My first visit to Key West was forty years ago. One sister was living in a trailer at the Simonton Trailer Park and I went down for a visit. The Simonton Trailer Park is no longer there, town-homes mark the site. Much has changed in Key West over the last 40 years, but some things have stayed the same.
Bicycles are still one of the main modes of transportation.
You can still get a great meal at Louie’s Backyard, complete with an authentic Key Lime Pie.
People still gather at Mallory’s Square for sunset.
You can still find the end of US 1, and mile marker 0.
Chickens and cats are still plentiful.
You can still wander the streets in the afternoon and evening to admire the historical homes.
There are still some cute independent stores, but you can also find Coach on Duval Street.
You can still catch a ride on the Conch Train.
Or catch a snapper or a hammerhead shark.
And you can still find the Southernmost Point.
We happened upon Key West during the Conch Republic Days. There were parades, of course, and re-enactments of some battle or other.
These days they shut down Duval Street to traffic in the evenings. That’s a new thing.
But you can still grab a drink at Sloppy Joe’s.
I highly recommend dinner at La Te Da. Good idea to make reservations, but sometimes you can just pop in and have a fantastic meal.
We stayed at the Simonton Court B & B. Awesome. An historic home with cottages on the old Hurricane Alley. We stayed in the mansion house and it was lovely.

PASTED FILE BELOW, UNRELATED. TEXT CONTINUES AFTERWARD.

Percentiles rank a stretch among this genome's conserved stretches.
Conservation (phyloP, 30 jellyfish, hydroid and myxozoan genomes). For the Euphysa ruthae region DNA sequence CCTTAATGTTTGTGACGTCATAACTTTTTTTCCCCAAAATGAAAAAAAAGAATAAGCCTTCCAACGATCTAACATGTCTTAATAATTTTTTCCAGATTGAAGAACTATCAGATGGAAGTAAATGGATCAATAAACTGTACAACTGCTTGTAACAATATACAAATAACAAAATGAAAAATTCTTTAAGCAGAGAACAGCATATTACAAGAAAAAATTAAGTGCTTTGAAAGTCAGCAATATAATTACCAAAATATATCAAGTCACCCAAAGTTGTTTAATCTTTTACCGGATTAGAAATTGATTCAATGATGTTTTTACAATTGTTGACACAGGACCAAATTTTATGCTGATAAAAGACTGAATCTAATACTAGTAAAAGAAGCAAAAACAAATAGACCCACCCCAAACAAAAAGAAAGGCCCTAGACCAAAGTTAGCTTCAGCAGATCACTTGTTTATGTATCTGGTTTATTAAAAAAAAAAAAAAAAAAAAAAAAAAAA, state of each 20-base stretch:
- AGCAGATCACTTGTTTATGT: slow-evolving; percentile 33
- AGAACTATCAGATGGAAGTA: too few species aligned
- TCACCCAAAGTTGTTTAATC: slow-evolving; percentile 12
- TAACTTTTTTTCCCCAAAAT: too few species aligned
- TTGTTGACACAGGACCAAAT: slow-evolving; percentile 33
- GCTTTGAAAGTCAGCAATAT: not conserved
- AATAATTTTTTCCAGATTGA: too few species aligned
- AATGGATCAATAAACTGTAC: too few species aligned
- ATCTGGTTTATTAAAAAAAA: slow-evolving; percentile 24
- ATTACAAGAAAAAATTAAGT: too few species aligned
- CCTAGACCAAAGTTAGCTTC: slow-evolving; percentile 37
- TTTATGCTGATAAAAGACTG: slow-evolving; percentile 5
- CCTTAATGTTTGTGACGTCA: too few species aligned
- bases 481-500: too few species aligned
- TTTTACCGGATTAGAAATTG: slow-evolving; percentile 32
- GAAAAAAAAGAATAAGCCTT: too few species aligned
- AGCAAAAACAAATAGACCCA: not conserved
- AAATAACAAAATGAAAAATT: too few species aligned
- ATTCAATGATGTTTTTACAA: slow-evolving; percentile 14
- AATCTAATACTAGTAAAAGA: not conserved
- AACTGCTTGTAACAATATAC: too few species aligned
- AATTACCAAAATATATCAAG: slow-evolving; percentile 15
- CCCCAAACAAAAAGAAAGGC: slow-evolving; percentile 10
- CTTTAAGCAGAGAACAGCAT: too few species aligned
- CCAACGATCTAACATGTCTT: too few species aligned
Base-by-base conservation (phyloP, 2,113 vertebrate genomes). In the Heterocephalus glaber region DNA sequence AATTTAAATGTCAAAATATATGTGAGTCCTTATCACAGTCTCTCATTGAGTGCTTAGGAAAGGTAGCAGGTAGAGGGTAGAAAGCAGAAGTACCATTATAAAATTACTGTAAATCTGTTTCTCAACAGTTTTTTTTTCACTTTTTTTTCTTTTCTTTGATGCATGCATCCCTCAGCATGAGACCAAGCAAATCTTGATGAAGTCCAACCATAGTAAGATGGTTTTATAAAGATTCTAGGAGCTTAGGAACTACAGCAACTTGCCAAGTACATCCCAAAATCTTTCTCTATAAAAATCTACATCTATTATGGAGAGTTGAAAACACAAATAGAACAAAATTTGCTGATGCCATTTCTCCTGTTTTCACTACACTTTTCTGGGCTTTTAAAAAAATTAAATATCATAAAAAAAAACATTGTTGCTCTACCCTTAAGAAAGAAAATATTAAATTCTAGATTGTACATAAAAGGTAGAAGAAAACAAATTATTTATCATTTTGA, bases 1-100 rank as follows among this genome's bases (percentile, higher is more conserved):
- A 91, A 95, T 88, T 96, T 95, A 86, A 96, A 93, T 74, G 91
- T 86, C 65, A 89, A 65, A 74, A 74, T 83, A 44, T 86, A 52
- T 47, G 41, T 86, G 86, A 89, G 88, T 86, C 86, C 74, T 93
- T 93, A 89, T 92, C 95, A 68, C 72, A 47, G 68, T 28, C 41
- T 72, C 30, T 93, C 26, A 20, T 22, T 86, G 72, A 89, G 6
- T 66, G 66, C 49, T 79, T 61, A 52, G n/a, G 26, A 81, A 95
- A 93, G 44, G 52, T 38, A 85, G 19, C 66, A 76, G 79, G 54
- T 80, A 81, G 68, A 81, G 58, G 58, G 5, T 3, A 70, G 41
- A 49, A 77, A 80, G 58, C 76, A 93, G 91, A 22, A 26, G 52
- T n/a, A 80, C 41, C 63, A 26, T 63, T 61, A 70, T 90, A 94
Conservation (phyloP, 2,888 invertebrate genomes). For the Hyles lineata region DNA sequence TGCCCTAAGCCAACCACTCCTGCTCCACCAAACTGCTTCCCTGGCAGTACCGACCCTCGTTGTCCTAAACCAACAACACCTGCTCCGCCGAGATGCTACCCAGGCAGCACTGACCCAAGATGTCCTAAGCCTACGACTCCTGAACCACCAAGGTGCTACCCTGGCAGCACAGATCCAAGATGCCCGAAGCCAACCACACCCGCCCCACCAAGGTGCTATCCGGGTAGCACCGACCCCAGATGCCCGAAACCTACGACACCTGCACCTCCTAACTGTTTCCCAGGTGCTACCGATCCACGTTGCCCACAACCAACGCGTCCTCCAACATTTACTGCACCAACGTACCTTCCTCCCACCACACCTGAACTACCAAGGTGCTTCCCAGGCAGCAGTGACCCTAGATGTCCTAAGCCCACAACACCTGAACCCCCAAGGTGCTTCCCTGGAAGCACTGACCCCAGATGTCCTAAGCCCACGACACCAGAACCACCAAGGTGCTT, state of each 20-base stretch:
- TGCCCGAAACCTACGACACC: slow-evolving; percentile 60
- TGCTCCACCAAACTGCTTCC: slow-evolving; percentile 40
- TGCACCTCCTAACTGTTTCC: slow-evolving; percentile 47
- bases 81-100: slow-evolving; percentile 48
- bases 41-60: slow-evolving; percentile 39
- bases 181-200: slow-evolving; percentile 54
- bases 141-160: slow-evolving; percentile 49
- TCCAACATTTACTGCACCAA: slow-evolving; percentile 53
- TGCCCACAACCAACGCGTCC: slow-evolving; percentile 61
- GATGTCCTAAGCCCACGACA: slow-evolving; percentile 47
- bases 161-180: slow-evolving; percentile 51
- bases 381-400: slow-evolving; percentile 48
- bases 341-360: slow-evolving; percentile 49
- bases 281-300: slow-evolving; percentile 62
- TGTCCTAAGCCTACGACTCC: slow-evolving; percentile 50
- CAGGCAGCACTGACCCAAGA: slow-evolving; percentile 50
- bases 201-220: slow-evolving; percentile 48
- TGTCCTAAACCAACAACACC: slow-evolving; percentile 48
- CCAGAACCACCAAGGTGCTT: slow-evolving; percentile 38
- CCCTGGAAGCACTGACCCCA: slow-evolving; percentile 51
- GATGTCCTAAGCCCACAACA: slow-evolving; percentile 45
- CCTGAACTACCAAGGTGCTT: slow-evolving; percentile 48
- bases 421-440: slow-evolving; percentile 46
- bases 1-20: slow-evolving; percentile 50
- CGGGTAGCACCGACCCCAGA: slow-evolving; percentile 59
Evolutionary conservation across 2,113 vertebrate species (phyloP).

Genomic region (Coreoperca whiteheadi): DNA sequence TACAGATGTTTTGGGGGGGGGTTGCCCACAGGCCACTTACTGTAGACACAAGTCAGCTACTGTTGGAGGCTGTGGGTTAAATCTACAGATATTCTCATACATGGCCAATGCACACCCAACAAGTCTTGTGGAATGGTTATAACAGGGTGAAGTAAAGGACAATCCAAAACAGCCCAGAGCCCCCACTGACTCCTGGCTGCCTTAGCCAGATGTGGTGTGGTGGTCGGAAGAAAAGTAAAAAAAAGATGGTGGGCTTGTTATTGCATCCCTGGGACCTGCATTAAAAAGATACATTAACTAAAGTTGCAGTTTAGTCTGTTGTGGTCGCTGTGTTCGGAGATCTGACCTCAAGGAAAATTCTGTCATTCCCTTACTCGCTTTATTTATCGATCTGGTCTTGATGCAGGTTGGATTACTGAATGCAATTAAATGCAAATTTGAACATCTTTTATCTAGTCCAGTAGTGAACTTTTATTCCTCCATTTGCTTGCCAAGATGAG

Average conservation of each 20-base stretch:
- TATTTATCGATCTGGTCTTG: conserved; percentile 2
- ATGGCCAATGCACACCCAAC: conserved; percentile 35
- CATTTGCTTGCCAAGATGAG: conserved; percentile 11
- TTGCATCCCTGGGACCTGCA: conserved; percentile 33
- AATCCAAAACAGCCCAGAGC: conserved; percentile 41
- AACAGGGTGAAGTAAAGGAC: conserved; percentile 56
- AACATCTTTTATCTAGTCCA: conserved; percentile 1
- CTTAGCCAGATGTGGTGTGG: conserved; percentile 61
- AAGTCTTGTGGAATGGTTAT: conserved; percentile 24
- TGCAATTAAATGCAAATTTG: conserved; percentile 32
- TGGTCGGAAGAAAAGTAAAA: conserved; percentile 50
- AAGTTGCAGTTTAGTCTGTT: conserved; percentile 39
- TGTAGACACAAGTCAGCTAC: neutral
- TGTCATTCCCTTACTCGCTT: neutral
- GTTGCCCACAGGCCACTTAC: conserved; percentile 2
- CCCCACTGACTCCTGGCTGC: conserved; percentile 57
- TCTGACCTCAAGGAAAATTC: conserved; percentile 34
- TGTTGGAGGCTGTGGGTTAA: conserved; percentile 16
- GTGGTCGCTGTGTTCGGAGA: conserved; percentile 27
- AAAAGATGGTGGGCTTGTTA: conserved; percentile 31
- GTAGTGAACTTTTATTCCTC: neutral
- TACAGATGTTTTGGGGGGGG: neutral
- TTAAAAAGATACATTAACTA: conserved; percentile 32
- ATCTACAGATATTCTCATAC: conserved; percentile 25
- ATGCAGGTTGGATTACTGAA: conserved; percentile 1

We saw remnants of the old Overseas Railroad on the drive down US 1. There isn’t much left but you can see it from the Bahia Honda State Park. My own great grandfather worked on the construction of the railroad.
An excerpt from the website flaglerstation.net.
In May 1905, Henry Flagler was 75 years old and ready to begin the most daring and difficult venture of his life. He proposed to build a railroad 130 miles out to sea and instructed his engineers, “Go to Key West.” Key West was, at the time, the largest city in the state and strategically located in the Straits of Florida. It was America’s closest deep water harbor to the new Panama Canal. Combating mosquitoes, hurricanes, labor problems and the wilderness, the railroad took seven years to complete. On January 22, 1912 at 10:43 a.m. the first New York to Key West train arrived in the Southernmost City with Henry and his third wife, Mary Lily, aboard. The Key West Extension was considered Flagler’s greatest triumph and the grand culmination of his legendary career.
And no trip to southern Florida is complete without spotting a gator. This one was at a rest area off Alligator Alley.
Great view of the new and old of Key West.